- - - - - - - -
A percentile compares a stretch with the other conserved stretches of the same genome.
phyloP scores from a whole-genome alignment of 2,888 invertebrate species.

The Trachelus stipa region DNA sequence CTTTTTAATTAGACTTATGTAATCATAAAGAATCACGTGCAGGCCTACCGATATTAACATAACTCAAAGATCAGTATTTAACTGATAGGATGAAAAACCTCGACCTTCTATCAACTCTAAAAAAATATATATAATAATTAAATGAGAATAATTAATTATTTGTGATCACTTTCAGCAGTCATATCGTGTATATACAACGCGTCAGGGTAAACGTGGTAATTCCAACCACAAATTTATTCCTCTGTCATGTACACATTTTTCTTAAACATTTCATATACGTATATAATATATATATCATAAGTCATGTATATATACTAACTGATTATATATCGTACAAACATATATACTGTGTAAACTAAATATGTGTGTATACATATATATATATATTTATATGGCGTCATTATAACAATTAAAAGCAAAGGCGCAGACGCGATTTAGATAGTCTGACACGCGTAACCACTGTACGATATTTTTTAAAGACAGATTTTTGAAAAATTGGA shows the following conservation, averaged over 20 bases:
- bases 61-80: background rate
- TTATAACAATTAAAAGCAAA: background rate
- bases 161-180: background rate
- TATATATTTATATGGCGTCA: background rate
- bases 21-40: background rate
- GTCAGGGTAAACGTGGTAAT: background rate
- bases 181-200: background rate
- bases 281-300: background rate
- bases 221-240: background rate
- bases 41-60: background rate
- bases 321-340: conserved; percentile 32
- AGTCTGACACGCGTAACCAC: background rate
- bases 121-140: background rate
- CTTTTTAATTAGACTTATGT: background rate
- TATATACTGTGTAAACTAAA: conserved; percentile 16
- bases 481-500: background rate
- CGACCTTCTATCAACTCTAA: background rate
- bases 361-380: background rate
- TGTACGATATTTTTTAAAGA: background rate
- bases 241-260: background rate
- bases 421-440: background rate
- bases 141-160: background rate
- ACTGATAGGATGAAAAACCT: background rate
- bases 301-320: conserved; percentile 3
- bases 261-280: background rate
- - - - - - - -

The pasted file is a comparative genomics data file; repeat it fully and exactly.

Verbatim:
A percentile compares a stretch with the other conserved stretches of the same genome.
phyloP scores from a whole-genome alignment of 2,888 invertebrate species.

The Trachelus stipa region DNA sequence CTTTTTAATTAGACTTATGTAATCATAAAGAATCACGTGCAGGCCTACCGATATTAACATAACTCAAAGATCAGTATTTAACTGATAGGATGAAAAACCTCGACCTTCTATCAACTCTAAAAAAATATATATAATAATTAAATGAGAATAATTAATTATTTGTGATCACTTTCAGCAGTCATATCGTGTATATACAACGCGTCAGGGTAAACGTGGTAATTCCAACCACAAATTTATTCCTCTGTCATGTACACATTTTTCTTAAACATTTCATATACGTATATAATATATATATCATAAGTCATGTATATATACTAACTGATTATATATCGTACAAACATATATACTGTGTAAACTAAATATGTGTGTATACATATATATATATATTTATATGGCGTCATTATAACAATTAAAAGCAAAGGCGCAGACGCGATTTAGATAGTCTGACACGCGTAACCACTGTACGATATTTTTTAAAGACAGATTTTTGAAAAATTGGA shows the following conservation, averaged over 20 bases:
- bases 61-80: background rate
- TTATAACAATTAAAAGCAAA: background rate
- bases 161-180: background rate
- TATATATTTATATGGCGTCA: background rate
- bases 21-40: background rate
- GTCAGGGTAAACGTGGTAAT: background rate
- bases 181-200: background rate
- bases 281-300: background rate
- bases 221-240: background rate
- bases 41-60: background rate
- bases 321-340: conserved; percentile 32
- AGTCTGACACGCGTAACCAC: background rate
- bases 121-140: background rate
- CTTTTTAATTAGACTTATGT: background rate
- TATATACTGTGTAAACTAAA: conserved; percentile 16
- bases 481-500: background rate
- CGACCTTCTATCAACTCTAA: background rate
- bases 361-380: background rate
- TGTACGATATTTTTTAAAGA: background rate
- bases 241-260: background rate
- bases 421-440: background rate
- bases 141-160: background rate
- ACTGATAGGATGAAAAACCT: background rate
- bases 301-320: conserved; percentile 3
- bases 261-280: background rate